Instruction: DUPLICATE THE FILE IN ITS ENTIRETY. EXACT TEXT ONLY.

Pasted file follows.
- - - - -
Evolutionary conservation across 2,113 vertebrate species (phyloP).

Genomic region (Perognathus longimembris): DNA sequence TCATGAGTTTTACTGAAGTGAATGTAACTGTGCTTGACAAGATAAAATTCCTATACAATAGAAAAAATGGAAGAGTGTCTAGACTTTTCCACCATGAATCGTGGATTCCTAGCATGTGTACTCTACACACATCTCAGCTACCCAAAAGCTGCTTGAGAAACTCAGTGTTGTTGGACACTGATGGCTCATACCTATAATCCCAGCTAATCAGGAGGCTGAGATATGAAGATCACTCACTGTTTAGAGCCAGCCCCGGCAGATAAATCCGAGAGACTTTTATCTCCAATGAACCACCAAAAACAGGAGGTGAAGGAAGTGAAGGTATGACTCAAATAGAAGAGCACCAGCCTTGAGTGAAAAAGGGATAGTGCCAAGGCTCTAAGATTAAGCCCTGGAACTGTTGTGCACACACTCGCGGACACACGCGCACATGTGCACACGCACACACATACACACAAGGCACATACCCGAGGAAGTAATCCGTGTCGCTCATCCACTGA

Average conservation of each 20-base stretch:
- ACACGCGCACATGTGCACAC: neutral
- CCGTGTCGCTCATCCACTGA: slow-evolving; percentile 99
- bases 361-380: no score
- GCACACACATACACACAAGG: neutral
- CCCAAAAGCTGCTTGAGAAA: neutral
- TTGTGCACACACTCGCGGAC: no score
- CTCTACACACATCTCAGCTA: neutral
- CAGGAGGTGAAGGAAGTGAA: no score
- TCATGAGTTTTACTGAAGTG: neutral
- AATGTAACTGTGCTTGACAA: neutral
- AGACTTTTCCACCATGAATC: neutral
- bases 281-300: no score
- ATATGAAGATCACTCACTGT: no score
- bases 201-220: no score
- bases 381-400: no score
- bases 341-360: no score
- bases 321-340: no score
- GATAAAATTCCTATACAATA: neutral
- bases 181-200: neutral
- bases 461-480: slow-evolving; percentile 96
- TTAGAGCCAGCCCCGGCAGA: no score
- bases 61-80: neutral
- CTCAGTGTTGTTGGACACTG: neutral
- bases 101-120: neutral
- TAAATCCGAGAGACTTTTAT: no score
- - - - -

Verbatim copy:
Evolutionary conservation across 2,113 vertebrate species (phyloP).

Genomic region (Perognathus longimembris): DNA sequence TCATGAGTTTTACTGAAGTGAATGTAACTGTGCTTGACAAGATAAAATTCCTATACAATAGAAAAAATGGAAGAGTGTCTAGACTTTTCCACCATGAATCGTGGATTCCTAGCATGTGTACTCTACACACATCTCAGCTACCCAAAAGCTGCTTGAGAAACTCAGTGTTGTTGGACACTGATGGCTCATACCTATAATCCCAGCTAATCAGGAGGCTGAGATATGAAGATCACTCACTGTTTAGAGCCAGCCCCGGCAGATAAATCCGAGAGACTTTTATCTCCAATGAACCACCAAAAACAGGAGGTGAAGGAAGTGAAGGTATGACTCAAATAGAAGAGCACCAGCCTTGAGTGAAAAAGGGATAGTGCCAAGGCTCTAAGATTAAGCCCTGGAACTGTTGTGCACACACTCGCGGACACACGCGCACATGTGCACACGCACACACATACACACAAGGCACATACCCGAGGAAGTAATCCGTGTCGCTCATCCACTGA

Average conservation of each 20-base stretch:
- ACACGCGCACATGTGCACAC: neutral
- CCGTGTCGCTCATCCACTGA: slow-evolving; percentile 99
- bases 361-380: no score
- GCACACACATACACACAAGG: neutral
- CCCAAAAGCTGCTTGAGAAA: neutral
- TTGTGCACACACTCGCGGAC: no score
- CTCTACACACATCTCAGCTA: neutral
- CAGGAGGTGAAGGAAGTGAA: no score
- TCATGAGTTTTACTGAAGTG: neutral
- AATGTAACTGTGCTTGACAA: neutral
- AGACTTTTCCACCATGAATC: neutral
- bases 281-300: no score
- ATATGAAGATCACTCACTGT: no score
- bases 201-220: no score
- bases 381-400: no score
- bases 341-360: no score
- bases 321-340: no score
- GATAAAATTCCTATACAATA: neutral
- bases 181-200: neutral
- bases 461-480: slow-evolving; percentile 96
- TTAGAGCCAGCCCCGGCAGA: no score
- bases 61-80: neutral
- CTCAGTGTTGTTGGACACTG: neutral
- bases 101-120: neutral
- TAAATCCGAGAGACTTTTAT: no score